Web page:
Old Scores

Aaron Elkins

Chapter 1

'My treat,' Tony said, reaching over my extended hand to pick up the check. 'This is on me.'

Oh-oh, I thought. Watch out now.

This is not to imply that Tony Whitehead is a devious type, or one in whom every generous action implies some ulterior motive. It's just that Tony usually doesn't do things without a reason. Sometimes it's to your advantage, sometimes it's not. And it's been my experience that when he picks up the tab-it's not.

Tony is my boss, the director of the Seattle Art Museum (or SAM, as we insiders call it). I'm Chris Norgren, the curator of Renaissance and Baroque art. We were lunching a few blocks from the museum in the stylish, dark- wood elegance of a trendy new dining spot called Palomino. Our table was at a railing overlooking the spectacular glass-and-granite atrium of the Pacific First Centre building four stories below. As befitted a restaurant that described itself as 'a Euro-Seattle bistro,' Palomino was neoeclectic all the way. The furnishings were vaguely Art Deco, the wall hangings and open brick ovens vaguely Country French, the massive round columns and mauve walls vaguely Aegean.

It was all very handsome and inviting, and certainly of the moment, but it wasn't a choice I would have expected from Tony, who prided himself on ferreting out little hole-in-the-wall 'finds' under the Alaskan Freeway. He'd surprised me by suggesting it. And made me wonder what was up.

Not that I didn't trust him, you understand. As a matter of fact, I do trust him. And I like him a lot. He works hard and he has high standards for himself and his staff. He's a skilled administrator and a formidable Trecento scholar, and more than once I'd seen him stand up for his people when the chips were down. He'd been particularly kind to me at a critical time in my life.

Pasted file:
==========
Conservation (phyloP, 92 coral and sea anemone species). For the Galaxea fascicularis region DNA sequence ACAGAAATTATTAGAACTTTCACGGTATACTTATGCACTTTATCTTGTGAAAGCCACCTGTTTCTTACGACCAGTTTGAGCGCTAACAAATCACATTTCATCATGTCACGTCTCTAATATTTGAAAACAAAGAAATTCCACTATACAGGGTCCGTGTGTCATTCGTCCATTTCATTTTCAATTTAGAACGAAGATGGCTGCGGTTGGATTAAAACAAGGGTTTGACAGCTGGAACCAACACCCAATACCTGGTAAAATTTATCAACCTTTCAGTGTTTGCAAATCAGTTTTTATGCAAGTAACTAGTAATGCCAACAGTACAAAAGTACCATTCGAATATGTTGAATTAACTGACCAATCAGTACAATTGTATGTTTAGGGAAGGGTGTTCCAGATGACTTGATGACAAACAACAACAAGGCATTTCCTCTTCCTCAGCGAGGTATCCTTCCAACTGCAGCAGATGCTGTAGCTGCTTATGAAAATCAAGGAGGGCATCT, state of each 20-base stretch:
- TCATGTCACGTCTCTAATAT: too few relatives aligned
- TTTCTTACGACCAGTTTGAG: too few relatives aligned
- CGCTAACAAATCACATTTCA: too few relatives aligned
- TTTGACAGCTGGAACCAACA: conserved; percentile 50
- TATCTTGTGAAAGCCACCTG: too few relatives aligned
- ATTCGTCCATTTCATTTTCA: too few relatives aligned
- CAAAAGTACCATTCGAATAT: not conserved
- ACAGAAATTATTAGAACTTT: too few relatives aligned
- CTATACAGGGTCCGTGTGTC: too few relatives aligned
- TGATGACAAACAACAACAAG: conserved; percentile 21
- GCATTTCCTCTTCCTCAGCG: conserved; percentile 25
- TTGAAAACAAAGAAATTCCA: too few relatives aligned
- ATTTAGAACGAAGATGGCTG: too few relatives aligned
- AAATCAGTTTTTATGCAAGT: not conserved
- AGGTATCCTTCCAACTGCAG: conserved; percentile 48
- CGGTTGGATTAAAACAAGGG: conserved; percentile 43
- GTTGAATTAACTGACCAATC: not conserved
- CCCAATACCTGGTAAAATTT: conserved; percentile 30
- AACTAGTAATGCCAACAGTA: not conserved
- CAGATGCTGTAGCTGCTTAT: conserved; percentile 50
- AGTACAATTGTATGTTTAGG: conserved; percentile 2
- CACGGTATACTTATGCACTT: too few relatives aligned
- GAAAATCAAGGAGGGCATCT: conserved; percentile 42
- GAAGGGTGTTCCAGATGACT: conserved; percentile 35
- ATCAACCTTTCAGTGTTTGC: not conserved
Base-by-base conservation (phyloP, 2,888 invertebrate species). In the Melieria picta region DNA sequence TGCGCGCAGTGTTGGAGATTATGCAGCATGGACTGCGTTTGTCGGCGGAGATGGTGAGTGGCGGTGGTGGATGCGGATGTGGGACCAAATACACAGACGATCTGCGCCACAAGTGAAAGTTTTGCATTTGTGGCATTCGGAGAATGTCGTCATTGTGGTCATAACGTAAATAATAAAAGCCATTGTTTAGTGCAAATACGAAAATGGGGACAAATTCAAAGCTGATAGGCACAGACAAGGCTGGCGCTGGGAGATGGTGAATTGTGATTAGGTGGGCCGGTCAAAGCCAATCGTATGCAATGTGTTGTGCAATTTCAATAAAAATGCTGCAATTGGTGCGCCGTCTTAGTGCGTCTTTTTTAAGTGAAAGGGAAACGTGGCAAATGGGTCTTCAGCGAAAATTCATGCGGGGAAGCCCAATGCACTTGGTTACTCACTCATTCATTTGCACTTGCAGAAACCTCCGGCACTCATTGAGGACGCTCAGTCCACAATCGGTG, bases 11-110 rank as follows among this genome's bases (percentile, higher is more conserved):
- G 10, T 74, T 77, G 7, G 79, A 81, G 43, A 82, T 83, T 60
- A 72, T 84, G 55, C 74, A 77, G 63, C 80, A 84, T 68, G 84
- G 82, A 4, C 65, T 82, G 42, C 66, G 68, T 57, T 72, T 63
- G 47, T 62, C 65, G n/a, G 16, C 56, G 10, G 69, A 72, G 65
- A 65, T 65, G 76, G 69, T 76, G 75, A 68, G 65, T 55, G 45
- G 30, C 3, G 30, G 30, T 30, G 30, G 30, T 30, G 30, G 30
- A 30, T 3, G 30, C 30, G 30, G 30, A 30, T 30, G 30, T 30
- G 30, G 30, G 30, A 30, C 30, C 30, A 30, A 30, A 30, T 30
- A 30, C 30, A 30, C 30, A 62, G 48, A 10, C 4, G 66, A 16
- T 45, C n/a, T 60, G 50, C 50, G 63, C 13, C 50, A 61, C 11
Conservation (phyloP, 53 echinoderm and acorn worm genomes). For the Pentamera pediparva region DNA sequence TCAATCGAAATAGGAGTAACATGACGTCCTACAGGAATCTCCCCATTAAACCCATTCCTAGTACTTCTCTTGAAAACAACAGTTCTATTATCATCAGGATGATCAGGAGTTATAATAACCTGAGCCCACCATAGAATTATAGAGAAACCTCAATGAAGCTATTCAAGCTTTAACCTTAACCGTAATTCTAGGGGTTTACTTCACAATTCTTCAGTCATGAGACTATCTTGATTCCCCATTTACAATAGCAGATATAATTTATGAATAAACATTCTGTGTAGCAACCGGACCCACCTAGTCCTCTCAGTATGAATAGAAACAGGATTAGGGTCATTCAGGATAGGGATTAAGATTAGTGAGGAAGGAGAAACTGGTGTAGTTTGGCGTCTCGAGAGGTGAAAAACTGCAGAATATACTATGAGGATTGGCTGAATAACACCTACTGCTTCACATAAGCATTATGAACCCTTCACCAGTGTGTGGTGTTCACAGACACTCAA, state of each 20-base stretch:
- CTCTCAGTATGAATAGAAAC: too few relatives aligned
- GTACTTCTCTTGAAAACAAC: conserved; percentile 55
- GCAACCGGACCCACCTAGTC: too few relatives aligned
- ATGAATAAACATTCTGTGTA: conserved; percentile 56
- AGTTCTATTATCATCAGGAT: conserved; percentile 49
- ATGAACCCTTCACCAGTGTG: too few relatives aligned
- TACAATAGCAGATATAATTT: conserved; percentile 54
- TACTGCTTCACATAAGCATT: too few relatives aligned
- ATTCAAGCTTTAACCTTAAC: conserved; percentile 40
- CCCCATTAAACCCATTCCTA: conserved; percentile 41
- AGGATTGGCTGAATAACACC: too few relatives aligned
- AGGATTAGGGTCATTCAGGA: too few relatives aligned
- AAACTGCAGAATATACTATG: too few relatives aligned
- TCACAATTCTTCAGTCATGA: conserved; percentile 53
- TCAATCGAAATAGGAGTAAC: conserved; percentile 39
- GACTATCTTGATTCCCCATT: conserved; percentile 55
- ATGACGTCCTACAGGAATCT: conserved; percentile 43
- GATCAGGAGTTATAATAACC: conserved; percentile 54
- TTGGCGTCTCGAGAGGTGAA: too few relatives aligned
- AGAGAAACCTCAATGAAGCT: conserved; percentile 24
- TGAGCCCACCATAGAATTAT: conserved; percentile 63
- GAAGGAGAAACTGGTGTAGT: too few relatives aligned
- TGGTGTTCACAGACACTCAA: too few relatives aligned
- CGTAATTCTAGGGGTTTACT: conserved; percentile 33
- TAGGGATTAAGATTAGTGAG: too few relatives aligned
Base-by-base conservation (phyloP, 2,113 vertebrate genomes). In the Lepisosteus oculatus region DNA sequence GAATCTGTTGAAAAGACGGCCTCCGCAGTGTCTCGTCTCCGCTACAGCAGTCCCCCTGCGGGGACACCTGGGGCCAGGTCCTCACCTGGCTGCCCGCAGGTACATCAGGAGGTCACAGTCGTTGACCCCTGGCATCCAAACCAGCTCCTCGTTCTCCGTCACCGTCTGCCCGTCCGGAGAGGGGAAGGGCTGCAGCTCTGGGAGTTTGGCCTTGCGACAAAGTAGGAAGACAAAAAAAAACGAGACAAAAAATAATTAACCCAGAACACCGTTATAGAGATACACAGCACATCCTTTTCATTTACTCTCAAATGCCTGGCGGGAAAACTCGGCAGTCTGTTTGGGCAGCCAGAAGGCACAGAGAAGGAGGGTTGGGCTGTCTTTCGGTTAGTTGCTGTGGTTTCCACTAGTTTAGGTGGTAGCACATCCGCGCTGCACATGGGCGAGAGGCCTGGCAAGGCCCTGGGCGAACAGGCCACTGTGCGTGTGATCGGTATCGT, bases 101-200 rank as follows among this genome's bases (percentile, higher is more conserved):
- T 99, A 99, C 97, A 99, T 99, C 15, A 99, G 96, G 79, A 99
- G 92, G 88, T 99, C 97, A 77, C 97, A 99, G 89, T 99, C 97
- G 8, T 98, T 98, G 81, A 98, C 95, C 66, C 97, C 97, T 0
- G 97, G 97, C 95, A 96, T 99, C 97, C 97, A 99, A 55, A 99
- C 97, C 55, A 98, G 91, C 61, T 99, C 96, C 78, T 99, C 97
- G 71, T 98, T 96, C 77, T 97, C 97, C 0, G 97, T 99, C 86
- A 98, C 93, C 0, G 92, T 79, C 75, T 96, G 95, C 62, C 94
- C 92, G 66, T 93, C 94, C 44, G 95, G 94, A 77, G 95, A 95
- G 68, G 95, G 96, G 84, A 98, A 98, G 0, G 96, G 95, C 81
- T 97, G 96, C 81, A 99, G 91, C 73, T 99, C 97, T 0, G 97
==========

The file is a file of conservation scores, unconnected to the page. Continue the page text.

All the same, there was an occasional whiff of snake oil in his nature, and he had a history of getting me involved in things I should have known better than to get involved in. Always for the greater good of the Seattle Art Museum, of course, or in the interests of art itself. But not always in the interests of my personal comfort and convenience.

'How was the meal?' he said amiably.

'Delicious,' I said. Which was true. I'd had a spit-roasted-chicken pizza, thereby taking advantage in one dish of both the Milanese girarrosto that roasted the fowl, and the alder-fired Roman pizza oven. The famous apple- wood-fired oven had made its contribution in the form of bruschetta, delicately charred chunks of Italian bread coated with olive oil, garlic, and bits of sun-dried tomato. I hadn't figured out a way to try the hardwood grill, too, but whatever I'd had was excellent.

'How about some dessert?'